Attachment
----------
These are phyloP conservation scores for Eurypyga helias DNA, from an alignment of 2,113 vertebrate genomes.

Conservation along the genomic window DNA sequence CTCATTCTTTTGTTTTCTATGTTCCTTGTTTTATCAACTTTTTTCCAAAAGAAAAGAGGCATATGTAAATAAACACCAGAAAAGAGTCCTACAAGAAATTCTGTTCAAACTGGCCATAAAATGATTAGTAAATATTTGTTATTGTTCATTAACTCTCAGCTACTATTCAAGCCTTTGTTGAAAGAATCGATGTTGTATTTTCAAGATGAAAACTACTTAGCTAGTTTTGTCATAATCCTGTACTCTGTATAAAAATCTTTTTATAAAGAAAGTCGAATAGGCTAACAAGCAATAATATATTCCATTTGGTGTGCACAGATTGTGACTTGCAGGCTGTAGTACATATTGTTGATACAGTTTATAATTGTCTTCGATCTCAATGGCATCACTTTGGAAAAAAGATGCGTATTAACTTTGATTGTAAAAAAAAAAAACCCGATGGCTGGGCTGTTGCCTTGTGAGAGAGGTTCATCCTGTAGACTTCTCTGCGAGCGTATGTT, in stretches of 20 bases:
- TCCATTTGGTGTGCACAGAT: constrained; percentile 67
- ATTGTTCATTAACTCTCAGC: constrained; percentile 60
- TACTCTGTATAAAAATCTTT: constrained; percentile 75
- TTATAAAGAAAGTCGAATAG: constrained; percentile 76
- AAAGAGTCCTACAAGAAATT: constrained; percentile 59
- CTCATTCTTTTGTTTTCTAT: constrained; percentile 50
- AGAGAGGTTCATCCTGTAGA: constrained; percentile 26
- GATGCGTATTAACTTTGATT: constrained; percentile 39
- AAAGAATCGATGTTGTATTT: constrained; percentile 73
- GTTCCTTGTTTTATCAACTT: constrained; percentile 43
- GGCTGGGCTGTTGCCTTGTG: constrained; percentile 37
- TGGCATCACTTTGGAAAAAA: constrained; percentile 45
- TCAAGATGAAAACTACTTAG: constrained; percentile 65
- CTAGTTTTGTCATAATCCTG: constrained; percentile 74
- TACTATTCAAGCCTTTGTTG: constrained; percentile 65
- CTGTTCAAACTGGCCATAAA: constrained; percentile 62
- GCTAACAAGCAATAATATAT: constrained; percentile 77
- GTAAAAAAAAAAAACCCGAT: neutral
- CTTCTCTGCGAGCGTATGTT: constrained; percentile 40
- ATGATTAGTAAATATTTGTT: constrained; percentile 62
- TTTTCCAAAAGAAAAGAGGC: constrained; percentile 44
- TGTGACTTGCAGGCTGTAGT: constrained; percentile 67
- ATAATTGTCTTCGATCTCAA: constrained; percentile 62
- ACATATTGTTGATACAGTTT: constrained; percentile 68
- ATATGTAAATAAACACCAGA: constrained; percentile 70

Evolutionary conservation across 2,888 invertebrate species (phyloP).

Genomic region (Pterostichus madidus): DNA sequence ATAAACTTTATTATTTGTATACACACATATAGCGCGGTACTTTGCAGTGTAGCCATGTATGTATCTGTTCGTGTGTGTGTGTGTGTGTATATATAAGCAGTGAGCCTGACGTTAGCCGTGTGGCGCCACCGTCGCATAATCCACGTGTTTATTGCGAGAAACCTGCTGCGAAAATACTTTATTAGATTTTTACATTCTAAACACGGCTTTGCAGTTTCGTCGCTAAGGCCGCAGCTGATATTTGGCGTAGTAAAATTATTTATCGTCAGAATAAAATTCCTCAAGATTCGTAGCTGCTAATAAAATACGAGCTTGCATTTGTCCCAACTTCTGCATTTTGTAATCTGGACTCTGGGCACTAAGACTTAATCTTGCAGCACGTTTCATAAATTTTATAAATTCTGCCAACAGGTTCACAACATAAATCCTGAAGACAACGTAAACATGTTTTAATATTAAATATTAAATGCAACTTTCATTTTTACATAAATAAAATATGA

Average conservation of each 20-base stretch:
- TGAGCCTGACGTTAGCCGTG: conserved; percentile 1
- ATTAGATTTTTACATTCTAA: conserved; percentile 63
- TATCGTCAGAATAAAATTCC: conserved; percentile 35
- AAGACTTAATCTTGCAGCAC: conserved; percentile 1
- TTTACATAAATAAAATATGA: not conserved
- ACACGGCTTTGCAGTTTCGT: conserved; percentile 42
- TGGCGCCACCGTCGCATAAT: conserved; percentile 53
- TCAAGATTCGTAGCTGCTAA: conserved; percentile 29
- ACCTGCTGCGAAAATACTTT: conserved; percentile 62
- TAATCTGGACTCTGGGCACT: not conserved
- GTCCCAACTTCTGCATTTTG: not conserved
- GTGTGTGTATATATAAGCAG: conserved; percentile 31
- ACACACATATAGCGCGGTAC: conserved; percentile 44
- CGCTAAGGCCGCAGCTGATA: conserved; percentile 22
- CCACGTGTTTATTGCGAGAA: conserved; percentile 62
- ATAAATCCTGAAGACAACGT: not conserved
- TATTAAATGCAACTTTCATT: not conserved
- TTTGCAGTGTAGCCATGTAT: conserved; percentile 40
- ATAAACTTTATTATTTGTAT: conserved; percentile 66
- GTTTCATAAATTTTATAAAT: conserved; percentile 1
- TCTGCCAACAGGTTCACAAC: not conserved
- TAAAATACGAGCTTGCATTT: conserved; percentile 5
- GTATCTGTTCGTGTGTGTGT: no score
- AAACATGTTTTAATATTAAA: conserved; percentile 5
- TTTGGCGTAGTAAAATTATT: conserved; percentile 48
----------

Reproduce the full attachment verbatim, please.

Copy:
These are phyloP conservation scores for Eurypyga helias DNA, from an alignment of 2,113 vertebrate genomes.

Conservation along the genomic window DNA sequence CTCATTCTTTTGTTTTCTATGTTCCTTGTTTTATCAACTTTTTTCCAAAAGAAAAGAGGCATATGTAAATAAACACCAGAAAAGAGTCCTACAAGAAATTCTGTTCAAACTGGCCATAAAATGATTAGTAAATATTTGTTATTGTTCATTAACTCTCAGCTACTATTCAAGCCTTTGTTGAAAGAATCGATGTTGTATTTTCAAGATGAAAACTACTTAGCTAGTTTTGTCATAATCCTGTACTCTGTATAAAAATCTTTTTATAAAGAAAGTCGAATAGGCTAACAAGCAATAATATATTCCATTTGGTGTGCACAGATTGTGACTTGCAGGCTGTAGTACATATTGTTGATACAGTTTATAATTGTCTTCGATCTCAATGGCATCACTTTGGAAAAAAGATGCGTATTAACTTTGATTGTAAAAAAAAAAAACCCGATGGCTGGGCTGTTGCCTTGTGAGAGAGGTTCATCCTGTAGACTTCTCTGCGAGCGTATGTT, in stretches of 20 bases:
- TCCATTTGGTGTGCACAGAT: constrained; percentile 67
- ATTGTTCATTAACTCTCAGC: constrained; percentile 60
- TACTCTGTATAAAAATCTTT: constrained; percentile 75
- TTATAAAGAAAGTCGAATAG: constrained; percentile 76
- AAAGAGTCCTACAAGAAATT: constrained; percentile 59
- CTCATTCTTTTGTTTTCTAT: constrained; percentile 50
- AGAGAGGTTCATCCTGTAGA: constrained; percentile 26
- GATGCGTATTAACTTTGATT: constrained; percentile 39
- AAAGAATCGATGTTGTATTT: constrained; percentile 73
- GTTCCTTGTTTTATCAACTT: constrained; percentile 43
- GGCTGGGCTGTTGCCTTGTG: constrained; percentile 37
- TGGCATCACTTTGGAAAAAA: constrained; percentile 45
- TCAAGATGAAAACTACTTAG: constrained; percentile 65
- CTAGTTTTGTCATAATCCTG: constrained; percentile 74
- TACTATTCAAGCCTTTGTTG: constrained; percentile 65
- CTGTTCAAACTGGCCATAAA: constrained; percentile 62
- GCTAACAAGCAATAATATAT: constrained; percentile 77
- GTAAAAAAAAAAAACCCGAT: neutral
- CTTCTCTGCGAGCGTATGTT: constrained; percentile 40
- ATGATTAGTAAATATTTGTT: constrained; percentile 62
- TTTTCCAAAAGAAAAGAGGC: constrained; percentile 44
- TGTGACTTGCAGGCTGTAGT: constrained; percentile 67
- ATAATTGTCTTCGATCTCAA: constrained; percentile 62
- ACATATTGTTGATACAGTTT: constrained; percentile 68
- ATATGTAAATAAACACCAGA: constrained; percentile 70

Evolutionary conservation across 2,888 invertebrate species (phyloP).

Genomic region (Pterostichus madidus): DNA sequence ATAAACTTTATTATTTGTATACACACATATAGCGCGGTACTTTGCAGTGTAGCCATGTATGTATCTGTTCGTGTGTGTGTGTGTGTGTATATATAAGCAGTGAGCCTGACGTTAGCCGTGTGGCGCCACCGTCGCATAATCCACGTGTTTATTGCGAGAAACCTGCTGCGAAAATACTTTATTAGATTTTTACATTCTAAACACGGCTTTGCAGTTTCGTCGCTAAGGCCGCAGCTGATATTTGGCGTAGTAAAATTATTTATCGTCAGAATAAAATTCCTCAAGATTCGTAGCTGCTAATAAAATACGAGCTTGCATTTGTCCCAACTTCTGCATTTTGTAATCTGGACTCTGGGCACTAAGACTTAATCTTGCAGCACGTTTCATAAATTTTATAAATTCTGCCAACAGGTTCACAACATAAATCCTGAAGACAACGTAAACATGTTTTAATATTAAATATTAAATGCAACTTTCATTTTTACATAAATAAAATATGA

Average conservation of each 20-base stretch:
- TGAGCCTGACGTTAGCCGTG: conserved; percentile 1
- ATTAGATTTTTACATTCTAA: conserved; percentile 63
- TATCGTCAGAATAAAATTCC: conserved; percentile 35
- AAGACTTAATCTTGCAGCAC: conserved; percentile 1
- TTTACATAAATAAAATATGA: not conserved
- ACACGGCTTTGCAGTTTCGT: conserved; percentile 42
- TGGCGCCACCGTCGCATAAT: conserved; percentile 53
- TCAAGATTCGTAGCTGCTAA: conserved; percentile 29
- ACCTGCTGCGAAAATACTTT: conserved; percentile 62
- TAATCTGGACTCTGGGCACT: not conserved
- GTCCCAACTTCTGCATTTTG: not conserved
- GTGTGTGTATATATAAGCAG: conserved; percentile 31
- ACACACATATAGCGCGGTAC: conserved; percentile 44
- CGCTAAGGCCGCAGCTGATA: conserved; percentile 22
- CCACGTGTTTATTGCGAGAA: conserved; percentile 62
- ATAAATCCTGAAGACAACGT: not conserved
- TATTAAATGCAACTTTCATT: not conserved
- TTTGCAGTGTAGCCATGTAT: conserved; percentile 40
- ATAAACTTTATTATTTGTAT: conserved; percentile 66
- GTTTCATAAATTTTATAAAT: conserved; percentile 1
- TCTGCCAACAGGTTCACAAC: not conserved
- TAAAATACGAGCTTGCATTT: conserved; percentile 5
- GTATCTGTTCGTGTGTGTGT: no score
- AAACATGTTTTAATATTAAA: conserved; percentile 5
- TTTGGCGTAGTAAAATTATT: conserved; percentile 48